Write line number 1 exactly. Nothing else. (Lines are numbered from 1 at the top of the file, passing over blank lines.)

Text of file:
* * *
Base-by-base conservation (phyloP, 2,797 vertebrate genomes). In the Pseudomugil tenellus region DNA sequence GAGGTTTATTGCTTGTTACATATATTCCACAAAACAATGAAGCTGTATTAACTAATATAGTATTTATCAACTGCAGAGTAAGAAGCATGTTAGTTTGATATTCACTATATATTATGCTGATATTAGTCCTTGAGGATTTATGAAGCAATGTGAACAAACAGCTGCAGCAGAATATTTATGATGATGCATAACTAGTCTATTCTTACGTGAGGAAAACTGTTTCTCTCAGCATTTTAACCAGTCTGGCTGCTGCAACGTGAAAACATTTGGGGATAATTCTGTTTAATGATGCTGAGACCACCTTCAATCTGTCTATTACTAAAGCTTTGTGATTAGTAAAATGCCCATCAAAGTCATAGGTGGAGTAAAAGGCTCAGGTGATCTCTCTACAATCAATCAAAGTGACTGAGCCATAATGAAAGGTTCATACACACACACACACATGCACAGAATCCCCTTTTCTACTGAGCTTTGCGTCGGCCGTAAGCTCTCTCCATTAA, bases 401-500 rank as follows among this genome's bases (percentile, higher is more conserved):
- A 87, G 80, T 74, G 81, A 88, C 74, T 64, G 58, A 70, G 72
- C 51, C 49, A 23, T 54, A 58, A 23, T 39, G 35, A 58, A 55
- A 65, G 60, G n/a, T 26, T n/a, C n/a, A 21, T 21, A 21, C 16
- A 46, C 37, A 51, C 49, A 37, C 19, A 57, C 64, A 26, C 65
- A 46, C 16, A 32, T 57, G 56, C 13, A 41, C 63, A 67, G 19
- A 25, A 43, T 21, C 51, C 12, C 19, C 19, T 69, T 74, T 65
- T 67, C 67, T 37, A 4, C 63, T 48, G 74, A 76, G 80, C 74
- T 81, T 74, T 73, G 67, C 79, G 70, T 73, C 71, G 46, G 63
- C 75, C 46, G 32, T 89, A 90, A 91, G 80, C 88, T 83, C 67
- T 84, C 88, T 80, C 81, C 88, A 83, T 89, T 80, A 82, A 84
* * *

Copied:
Base-by-base conservation (phyloP, 2,797 vertebrate genomes). In the Pseudomugil tenellus region DNA sequence GAGGTTTATTGCTTGTTACATATATTCCACAAAACAATGAAGCTGTATTAACTAATATAGTATTTATCAACTGCAGAGTAAGAAGCATGTTAGTTTGATATTCACTATATATTATGCTGATATTAGTCCTTGAGGATTTATGAAGCAATGTGAACAAACAGCTGCAGCAGAATATTTATGATGATGCATAACTAGTCTATTCTTACGTGAGGAAAACTGTTTCTCTCAGCATTTTAACCAGTCTGGCTGCTGCAACGTGAAAACATTTGGGGATAATTCTGTTTAATGATGCTGAGACCACCTTCAATCTGTCTATTACTAAAGCTTTGTGATTAGTAAAATGCCCATCAAAGTCATAGGTGGAGTAAAAGGCTCAGGTGATCTCTCTACAATCAATCAAAGTGACTGAGCCATAATGAAAGGTTCATACACACACACACACATGCACAGAATCCCCTTTTCTACTGAGCTTTGCGTCGGCCGTAAGCTCTCTCCATTAA, bases 401-500 rank as follows among this genome's bases (percentile, higher is more conserved):